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Journal of Public Health Management & Practice:
doi: 10.1097/01.PHH.0000346022.14426.84
Article

What Predicts Local Public Health Agency Performance Improvement? A Pilot Study in North Carolina

Hajat, Anjum MPH; Cilenti, Dorothy MPH, MSW; Harrison, Lisa M. MPH; MacDonald, Pia D.M. PhD, MPH; Pavletic, Denise MPH; Mays, Glen P. PhD, MPH; Baker, Edward L. MD, MPH

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Abstract

Local public health agencies (LPHAs) are faced with many challenges in their role as an integral part of the public health system. It is important to better understand the demands on and the capacity of LPHAs to respond to these challenges. Determining what factors can improve LPHA performance is critical to helping LPHAs face their challenges.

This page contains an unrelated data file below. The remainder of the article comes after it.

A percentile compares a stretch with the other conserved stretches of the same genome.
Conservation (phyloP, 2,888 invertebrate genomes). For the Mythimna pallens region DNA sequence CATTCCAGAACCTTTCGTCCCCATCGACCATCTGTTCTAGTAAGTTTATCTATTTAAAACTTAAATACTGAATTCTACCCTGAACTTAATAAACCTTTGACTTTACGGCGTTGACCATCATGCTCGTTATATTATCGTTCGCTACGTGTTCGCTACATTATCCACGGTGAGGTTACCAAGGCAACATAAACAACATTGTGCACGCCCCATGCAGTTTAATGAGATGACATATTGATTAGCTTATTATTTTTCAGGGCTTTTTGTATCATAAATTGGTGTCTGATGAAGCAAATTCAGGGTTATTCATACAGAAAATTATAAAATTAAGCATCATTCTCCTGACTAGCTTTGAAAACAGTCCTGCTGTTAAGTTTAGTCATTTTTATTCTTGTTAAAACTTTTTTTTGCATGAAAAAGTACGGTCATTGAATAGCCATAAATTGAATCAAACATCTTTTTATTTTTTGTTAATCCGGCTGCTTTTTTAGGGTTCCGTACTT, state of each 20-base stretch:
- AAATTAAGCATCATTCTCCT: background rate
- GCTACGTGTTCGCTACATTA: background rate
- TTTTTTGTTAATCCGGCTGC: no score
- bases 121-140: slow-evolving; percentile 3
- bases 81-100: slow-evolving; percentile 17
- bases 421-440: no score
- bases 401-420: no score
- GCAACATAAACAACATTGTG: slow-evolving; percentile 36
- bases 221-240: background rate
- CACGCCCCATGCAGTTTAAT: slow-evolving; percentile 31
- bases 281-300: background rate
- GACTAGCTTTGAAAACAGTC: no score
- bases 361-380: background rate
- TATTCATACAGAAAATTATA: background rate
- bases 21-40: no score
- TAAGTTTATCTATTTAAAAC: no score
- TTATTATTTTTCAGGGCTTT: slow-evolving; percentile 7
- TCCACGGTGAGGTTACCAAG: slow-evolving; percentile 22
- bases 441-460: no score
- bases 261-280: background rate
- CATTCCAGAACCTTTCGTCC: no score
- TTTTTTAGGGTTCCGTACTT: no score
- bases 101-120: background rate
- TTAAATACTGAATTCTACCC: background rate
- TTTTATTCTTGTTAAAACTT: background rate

The objective of this study was to determine what factors are associated with LPHA performance improvement in North Carolina from 1999 to 2004. In North Carolina, several data sources regarding predictors of LPHA performance, including LPHA workforce, LPHA characteristics, public health expenditures, and population characteristics, are available. Improvement in LPHA performance was measured by nine indicators across diverse services that were collected over multiple years. Linear regression was used to evaluate the significance of predictor variables.

Our findings indicate that workforce characteristics such as occupational classification and experience of the workforce, LPHA characteristics such as number of full-time employees, as well as population characteristics are important predictors of LPHA performance.

This study provides insight into what is needed to better address LPHA performance improvement. More importantly, study findings indicate which workforce characteristics can be targeted to enhance LPHA performance improvement over time.

© 2009 Lippincott Williams & Wilkins, Inc.

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